PARENTS may hold the key to securing the future of Gaelic – whether they speak the language or not, research suggests.

A study by Strathclyde University found a "positive" attitude from mums and dads about a minority language could be a "first step" towards using it in the home, with spin-out benefits on its practice in wider society.

Researchers found some parents without Gaelic encouraging their children to read and watch TV in the medium, with some going on to learn it themselves.

The findings are said to suggest that "embarrassment" about using Gaelic found by academics in the 1990s is ending.

Almost 250 surveys of parents and children were carried out on Lewis and the Italian island of Sardinia, where the indigenous language is spoken by fewer than 1 million people.

Nine in ten respondents wanted Gaelic or Sardinian to be taught in schools and around three quarters said speaking these tongues was just as important as using English or Italian.

The same number said learning minority languages at school was equally as important as studying educationally established languages like German or Spanish.

More parents and children in Scotland were "positively predisposed" to their minority tongue than in Italy.

The results appear in Bilingualism and Minority Languages in Europe, a new book co-edited by Dr Fraser Lauchlan of Strathclyde and Dr Maria del Carmen Parafita Couto of Leiden University in the Netherlands.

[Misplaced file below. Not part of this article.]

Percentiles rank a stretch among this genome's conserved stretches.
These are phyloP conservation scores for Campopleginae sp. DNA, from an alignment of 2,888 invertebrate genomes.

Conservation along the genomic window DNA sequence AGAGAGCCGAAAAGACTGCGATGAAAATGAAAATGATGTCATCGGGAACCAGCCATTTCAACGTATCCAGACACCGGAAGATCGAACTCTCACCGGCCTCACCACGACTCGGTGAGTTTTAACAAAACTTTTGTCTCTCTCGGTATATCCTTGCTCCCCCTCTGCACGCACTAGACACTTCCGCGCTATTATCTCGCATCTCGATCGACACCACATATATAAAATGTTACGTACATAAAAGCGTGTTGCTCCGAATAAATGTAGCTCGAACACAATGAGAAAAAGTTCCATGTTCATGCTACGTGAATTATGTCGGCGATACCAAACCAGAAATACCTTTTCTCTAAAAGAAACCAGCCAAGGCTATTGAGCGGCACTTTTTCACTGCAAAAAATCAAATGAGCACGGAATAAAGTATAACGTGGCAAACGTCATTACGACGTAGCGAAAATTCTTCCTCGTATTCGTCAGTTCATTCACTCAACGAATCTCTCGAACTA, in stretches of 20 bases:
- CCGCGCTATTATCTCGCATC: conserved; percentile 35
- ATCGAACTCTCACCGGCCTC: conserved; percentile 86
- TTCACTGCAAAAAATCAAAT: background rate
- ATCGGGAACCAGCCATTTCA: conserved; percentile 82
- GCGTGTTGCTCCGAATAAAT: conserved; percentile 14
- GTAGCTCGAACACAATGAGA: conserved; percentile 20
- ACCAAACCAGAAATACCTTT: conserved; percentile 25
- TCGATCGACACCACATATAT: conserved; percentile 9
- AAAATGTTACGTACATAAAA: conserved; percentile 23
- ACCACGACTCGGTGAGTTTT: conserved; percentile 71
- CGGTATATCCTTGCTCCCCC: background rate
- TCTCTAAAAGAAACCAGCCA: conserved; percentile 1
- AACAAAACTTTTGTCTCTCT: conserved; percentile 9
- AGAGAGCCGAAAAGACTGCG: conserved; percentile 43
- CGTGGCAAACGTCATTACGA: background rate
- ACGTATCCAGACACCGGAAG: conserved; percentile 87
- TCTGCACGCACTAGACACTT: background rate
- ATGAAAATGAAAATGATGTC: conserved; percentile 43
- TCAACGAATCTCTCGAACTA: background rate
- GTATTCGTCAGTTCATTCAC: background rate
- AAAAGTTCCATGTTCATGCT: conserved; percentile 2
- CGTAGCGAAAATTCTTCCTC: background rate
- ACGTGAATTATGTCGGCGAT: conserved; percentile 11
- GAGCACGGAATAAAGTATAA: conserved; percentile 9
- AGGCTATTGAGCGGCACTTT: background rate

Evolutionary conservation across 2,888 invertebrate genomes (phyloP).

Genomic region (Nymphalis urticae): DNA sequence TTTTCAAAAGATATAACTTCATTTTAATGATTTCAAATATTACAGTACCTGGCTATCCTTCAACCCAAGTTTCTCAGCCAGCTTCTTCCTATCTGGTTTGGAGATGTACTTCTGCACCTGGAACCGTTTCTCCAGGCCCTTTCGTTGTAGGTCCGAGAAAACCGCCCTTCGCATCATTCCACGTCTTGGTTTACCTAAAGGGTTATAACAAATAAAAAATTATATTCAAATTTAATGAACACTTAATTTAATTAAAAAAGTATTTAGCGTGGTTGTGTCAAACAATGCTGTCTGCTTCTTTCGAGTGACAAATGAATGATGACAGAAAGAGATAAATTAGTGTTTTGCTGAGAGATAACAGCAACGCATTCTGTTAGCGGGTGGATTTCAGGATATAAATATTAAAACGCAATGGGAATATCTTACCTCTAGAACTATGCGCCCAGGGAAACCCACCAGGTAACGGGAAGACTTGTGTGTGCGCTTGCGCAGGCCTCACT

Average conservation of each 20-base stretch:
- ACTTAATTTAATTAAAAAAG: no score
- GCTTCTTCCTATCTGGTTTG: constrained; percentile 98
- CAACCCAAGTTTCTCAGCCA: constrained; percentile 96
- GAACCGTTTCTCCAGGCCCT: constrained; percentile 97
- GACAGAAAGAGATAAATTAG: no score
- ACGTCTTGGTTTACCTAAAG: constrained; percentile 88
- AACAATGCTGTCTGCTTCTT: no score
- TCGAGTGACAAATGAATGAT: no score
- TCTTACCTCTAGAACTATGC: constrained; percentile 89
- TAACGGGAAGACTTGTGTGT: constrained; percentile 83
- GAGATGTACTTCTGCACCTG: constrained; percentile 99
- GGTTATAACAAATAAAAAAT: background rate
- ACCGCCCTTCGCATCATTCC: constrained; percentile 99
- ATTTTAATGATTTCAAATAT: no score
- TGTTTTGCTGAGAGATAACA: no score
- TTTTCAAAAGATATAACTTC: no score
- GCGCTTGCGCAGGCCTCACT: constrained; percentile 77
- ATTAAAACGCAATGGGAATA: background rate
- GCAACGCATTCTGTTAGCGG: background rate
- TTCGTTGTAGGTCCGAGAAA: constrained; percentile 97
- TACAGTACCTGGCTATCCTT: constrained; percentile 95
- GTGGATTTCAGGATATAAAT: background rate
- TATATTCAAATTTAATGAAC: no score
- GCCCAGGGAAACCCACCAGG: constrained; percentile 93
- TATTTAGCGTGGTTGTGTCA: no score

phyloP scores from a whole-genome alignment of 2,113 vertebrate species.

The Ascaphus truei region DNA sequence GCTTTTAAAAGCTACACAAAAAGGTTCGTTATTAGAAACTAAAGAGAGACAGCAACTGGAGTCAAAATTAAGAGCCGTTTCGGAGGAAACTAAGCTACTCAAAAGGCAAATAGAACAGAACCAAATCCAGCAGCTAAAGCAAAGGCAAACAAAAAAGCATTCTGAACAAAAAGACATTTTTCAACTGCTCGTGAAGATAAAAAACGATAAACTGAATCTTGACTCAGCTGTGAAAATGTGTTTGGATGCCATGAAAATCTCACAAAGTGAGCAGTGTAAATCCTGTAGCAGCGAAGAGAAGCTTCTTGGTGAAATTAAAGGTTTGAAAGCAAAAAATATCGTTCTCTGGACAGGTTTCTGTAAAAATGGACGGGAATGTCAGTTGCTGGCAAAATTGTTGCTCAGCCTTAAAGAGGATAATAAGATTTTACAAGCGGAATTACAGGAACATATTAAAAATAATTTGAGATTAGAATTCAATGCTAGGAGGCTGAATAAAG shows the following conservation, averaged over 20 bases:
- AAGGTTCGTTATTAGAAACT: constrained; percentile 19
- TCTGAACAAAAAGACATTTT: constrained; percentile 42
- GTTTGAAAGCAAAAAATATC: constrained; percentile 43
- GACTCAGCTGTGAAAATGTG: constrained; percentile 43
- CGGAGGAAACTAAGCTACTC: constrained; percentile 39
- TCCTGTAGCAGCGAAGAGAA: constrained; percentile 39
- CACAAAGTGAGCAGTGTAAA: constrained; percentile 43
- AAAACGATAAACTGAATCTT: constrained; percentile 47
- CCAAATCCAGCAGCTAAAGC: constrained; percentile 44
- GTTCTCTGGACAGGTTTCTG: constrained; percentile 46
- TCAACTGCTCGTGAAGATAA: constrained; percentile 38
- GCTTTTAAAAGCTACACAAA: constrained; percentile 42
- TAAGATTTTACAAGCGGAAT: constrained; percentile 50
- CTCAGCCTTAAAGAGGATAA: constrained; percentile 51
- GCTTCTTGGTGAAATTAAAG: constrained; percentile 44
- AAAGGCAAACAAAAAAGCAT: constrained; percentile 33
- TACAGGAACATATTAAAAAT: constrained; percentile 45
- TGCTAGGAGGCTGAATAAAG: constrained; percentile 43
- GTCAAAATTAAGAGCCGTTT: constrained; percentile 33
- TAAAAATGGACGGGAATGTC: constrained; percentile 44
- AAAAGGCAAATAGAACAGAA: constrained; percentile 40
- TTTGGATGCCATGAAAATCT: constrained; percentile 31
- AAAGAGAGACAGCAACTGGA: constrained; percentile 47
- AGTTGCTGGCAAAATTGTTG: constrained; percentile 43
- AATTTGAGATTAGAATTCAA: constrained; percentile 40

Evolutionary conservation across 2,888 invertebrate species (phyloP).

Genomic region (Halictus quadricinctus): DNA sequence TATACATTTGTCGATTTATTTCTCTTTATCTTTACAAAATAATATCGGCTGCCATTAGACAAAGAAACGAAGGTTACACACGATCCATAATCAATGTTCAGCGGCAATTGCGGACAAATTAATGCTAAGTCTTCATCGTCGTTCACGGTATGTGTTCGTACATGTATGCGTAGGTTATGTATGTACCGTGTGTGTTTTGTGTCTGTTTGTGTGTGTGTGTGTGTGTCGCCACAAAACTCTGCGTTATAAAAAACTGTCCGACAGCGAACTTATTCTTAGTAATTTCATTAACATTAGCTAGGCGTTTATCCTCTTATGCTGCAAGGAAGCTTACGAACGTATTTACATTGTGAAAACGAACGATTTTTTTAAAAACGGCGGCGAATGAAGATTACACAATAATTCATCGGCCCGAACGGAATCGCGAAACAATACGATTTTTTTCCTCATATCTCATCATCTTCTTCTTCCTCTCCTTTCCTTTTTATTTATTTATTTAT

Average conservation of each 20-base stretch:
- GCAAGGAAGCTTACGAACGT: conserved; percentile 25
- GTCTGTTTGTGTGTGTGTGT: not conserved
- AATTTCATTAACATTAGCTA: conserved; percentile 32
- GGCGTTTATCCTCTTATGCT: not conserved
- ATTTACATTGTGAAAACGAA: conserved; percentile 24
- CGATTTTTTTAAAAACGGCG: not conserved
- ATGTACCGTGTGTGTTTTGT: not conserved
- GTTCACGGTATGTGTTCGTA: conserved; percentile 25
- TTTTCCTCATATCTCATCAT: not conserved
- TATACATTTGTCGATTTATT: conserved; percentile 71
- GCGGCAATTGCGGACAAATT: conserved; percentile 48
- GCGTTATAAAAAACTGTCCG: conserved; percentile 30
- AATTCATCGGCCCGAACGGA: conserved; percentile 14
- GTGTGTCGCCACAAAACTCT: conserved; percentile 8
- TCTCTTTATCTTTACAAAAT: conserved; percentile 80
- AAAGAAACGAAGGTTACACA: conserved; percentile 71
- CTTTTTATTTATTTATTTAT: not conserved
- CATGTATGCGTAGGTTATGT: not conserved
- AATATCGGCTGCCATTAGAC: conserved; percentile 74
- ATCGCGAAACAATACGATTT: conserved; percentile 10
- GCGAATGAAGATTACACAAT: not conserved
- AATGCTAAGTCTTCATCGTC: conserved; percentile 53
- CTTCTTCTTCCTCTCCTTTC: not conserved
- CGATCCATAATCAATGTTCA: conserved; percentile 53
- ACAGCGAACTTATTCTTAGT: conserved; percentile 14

Lauchlan said the results are "significant": "This study demonstrated clearly the positive value placed on minority languages – in our research, Gaelic and Sardinian – not only by parents and children who spoke them but also by those who did not.

"Thirty years ago such positive attitudes would not have been found, even among those who spoke these minority languages.

"Research from more than two decades ago found that there was almost a level of embarrassment about speaking such languages and they were discouraged for many years.

"It is only in recent times that there has been a re-emergence of the importance placed on these languages, possibly because of a better understanding of the benefits that being bilingual can bring, but also because of their promotion at national or regional level by governments, including the specific introduction of legislation."

He went on: “It may be parents who hold the key regarding how a minority language is promoted.

"If parents have a positive attitude, it could be a first step towards a language’s increased use within the home, and this in turn could have a positive impact on the practice of the language in wider society.

"This could even be true for parents who don’t speak the language."